Returning to Work – Part 3: Challenge, Drivers and Learnings
In this final article of our 3-part Returning to Work series, we visit the challenges some of our clients face in returning staff to the workplace; reasons for doing so – or not, and learnings which can prepare us for our ‘New Norm’.
The biggest challenge for returning to co-located work may be for those organisations that have shifted en-mass to home-working. Many of these have decided to continue home working at least until the beginning of 2021. Concurrently, many are coming to terms with staff’s desire for at least a degree of home working – a desire which will be difficult to fully deny.
The biggest drivers for returning to co-located work include:
- Development and winning of new clients – for which many still feel the need for some in-person encounter
- Onboarding of new colleagues and the development of staff
- The nurturing of company culture
- Closer engagement between teams
- Informal opportunities to learn from each other
- To revive the informal communication that happens “on the way to the coffee machine” which makes people feel “in the know” and part of the wider story.
Notwithstanding, the bottom line is that home-working works across a significant spectrum of industry sectors, and at least partially, will be the new norm for many knowledge workers going forward. The benefits, the “why”, of returning to co-located offices must therefore be articulated compellingly.
The Learnings – we can all take
In light of this, what great practices have our clients learnt through the COVID lockdown(s) that will serve them well as they return to offices? Here are some of our client replies:
- “Stay connected as people on the human level” through team zoom meetings, team quizzes. “No need to stop our weekly meetings without agenda when everybody can share what he/she wants.”
- “We’ve learnt to ask more personal questions, about how people are organised, how they deal with the Covid situation, to genuinely care more about each other.”
- “We know more about each other’s projects because with fewer people in offices the organisation has to be flexible to meet deadlines.”
- “Leaders have taken initiative to reach-out to team members”. Regular updates – on a one to one basis or to groups/teams, feeds connectivity which is critical to keeping staff engaged and productive for client-effectiveness and for team members’ mental health and wellbeing.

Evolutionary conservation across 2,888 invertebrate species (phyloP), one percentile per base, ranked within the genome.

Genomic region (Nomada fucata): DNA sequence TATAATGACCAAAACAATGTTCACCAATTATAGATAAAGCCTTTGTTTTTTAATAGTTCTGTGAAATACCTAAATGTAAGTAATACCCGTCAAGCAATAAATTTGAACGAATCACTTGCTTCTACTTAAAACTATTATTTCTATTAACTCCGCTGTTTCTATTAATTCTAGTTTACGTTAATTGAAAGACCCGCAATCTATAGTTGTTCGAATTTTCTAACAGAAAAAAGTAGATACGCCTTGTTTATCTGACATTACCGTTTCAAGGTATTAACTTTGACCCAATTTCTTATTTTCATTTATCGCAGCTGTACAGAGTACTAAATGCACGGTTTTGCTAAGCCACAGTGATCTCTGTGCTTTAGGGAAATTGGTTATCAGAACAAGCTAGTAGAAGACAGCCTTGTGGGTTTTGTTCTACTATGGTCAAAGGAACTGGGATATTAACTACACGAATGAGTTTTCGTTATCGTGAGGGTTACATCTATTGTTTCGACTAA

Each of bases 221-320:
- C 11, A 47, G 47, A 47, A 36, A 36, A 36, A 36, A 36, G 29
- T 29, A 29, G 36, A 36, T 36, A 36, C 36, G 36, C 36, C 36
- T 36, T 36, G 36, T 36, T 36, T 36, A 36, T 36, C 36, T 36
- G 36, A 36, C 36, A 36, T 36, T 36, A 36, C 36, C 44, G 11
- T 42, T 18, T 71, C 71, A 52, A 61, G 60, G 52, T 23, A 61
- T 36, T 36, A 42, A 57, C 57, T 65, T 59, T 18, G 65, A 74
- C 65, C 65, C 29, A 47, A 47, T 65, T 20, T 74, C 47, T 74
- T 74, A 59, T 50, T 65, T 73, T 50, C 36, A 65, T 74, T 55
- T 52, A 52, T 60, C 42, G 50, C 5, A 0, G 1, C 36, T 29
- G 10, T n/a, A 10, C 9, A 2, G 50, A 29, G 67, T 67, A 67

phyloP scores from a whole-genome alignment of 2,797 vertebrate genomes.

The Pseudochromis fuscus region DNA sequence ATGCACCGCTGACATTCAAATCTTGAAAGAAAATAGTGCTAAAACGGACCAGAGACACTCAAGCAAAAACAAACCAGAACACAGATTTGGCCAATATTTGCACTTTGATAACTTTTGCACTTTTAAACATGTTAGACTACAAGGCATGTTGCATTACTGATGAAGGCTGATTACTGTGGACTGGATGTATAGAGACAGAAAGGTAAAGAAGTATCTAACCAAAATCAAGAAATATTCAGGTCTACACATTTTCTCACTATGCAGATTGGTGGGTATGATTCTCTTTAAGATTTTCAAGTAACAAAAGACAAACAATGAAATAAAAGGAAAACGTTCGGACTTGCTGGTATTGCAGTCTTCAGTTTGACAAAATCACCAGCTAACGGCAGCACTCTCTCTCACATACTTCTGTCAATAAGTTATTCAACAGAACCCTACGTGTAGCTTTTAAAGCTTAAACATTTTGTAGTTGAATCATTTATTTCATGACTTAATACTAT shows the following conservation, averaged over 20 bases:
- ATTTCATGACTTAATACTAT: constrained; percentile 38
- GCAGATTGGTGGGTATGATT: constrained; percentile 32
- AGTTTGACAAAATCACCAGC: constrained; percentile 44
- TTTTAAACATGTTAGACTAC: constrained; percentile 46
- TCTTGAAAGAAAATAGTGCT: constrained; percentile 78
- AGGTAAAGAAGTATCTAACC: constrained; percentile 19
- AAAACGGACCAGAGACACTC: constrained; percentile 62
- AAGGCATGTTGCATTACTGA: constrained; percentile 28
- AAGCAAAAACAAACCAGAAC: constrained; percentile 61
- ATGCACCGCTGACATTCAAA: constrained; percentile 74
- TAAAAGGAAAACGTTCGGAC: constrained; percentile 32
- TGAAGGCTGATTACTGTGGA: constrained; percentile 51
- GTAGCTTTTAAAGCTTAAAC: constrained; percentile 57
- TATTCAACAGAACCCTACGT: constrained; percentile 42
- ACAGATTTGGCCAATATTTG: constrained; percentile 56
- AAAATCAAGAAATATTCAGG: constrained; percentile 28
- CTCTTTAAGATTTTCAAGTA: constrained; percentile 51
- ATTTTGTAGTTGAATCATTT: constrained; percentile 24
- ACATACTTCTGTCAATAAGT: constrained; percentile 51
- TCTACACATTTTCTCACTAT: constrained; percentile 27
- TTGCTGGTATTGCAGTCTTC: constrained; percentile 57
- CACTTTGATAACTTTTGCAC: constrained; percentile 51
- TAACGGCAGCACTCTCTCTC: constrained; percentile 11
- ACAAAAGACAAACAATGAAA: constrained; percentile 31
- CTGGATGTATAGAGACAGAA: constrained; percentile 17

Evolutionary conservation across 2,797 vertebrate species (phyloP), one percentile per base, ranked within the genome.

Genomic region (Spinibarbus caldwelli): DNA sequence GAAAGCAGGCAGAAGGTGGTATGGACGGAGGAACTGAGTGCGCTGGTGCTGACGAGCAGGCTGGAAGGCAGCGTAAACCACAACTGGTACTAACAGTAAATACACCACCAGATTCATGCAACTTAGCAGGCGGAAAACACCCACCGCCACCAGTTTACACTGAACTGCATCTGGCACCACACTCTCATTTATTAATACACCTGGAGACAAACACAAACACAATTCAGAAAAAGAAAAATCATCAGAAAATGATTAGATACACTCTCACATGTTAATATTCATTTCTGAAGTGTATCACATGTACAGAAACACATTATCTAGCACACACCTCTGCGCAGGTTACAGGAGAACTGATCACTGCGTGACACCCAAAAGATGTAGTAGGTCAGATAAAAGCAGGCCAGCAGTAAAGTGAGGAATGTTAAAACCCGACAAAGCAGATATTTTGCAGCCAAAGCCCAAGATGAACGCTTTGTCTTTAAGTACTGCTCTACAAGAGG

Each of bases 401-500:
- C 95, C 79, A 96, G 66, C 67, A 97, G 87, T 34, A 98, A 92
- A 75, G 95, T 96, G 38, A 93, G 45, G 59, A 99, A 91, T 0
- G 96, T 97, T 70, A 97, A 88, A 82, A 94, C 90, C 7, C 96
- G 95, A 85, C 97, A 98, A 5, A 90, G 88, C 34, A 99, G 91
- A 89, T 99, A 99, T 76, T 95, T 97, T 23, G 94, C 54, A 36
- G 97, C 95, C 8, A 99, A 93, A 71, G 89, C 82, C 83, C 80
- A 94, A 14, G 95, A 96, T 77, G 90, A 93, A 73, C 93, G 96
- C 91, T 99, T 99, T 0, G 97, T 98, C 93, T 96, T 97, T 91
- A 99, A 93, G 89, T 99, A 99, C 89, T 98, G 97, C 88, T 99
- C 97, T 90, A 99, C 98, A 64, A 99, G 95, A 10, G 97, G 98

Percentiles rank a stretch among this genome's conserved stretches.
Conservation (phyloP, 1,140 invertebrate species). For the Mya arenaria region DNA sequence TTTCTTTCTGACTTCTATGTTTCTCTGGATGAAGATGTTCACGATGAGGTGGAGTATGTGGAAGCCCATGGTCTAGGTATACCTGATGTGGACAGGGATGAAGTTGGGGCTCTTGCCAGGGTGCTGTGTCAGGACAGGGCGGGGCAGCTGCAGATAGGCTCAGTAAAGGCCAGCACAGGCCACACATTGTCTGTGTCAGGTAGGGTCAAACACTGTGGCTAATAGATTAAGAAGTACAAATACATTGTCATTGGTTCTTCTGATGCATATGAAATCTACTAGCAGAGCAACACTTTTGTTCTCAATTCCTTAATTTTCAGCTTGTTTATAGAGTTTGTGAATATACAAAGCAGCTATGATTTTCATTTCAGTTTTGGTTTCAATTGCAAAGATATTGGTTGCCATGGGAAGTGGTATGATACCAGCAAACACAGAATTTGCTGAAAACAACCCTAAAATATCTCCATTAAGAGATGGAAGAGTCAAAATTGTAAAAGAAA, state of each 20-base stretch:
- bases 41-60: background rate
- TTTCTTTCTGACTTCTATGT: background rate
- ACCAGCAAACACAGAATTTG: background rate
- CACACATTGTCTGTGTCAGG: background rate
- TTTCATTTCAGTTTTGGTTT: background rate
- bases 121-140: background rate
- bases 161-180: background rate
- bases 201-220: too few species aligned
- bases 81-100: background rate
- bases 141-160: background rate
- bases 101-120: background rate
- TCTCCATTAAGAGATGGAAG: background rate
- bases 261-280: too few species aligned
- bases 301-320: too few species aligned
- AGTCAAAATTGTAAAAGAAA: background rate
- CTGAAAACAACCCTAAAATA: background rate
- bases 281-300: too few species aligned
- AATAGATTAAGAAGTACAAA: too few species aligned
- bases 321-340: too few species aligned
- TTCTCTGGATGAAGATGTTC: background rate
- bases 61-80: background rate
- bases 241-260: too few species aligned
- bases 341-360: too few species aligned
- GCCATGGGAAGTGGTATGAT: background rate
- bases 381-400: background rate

- “Keep people informed through regular communication” as not knowing affects people’s sense of inclusion and belonging. Being informed also contributes to higher effectiveness and productivity.
- “Provide availability as offices begin to reopen for those struggling to work from home”. As part of this, “encouraging ‘buddying’ in the office as being there alone isn’t fun!”
- “Organise ‘roundtable’ catch-ups with clients’ team members”. Informality is helpful.
- Run “virtual team events” which could include sending wine or cocktails recipes to everyone for an evening of Quiz Taskmaster fun. “Recognise that it takes creative effort to keep people feeling as if they belong.”
- “Whereas in the office we might have just emailed, we’re now picking up the phone, speaking more often than before.”
- “Colleagues who have always worked from home have shared best practices and feel more connected and appreciated now that all of us understand better the challenges around inclusion they’ve faced.”
One client concluded:
“We will come out stronger as a team, with much more appreciation for each other, better understanding of how much we need interaction between us (you only really know what you have when it is gone), better understanding of what remote colleagues experience, and a better ability to work with all team members in the future.”
Let us know about your plans to return to the workplace – or perhaps to embrace a complete step-change in how your company operates.
Footnote: Wordcloud of client replies to “What are you doing differently to bring your people back together and back on track?”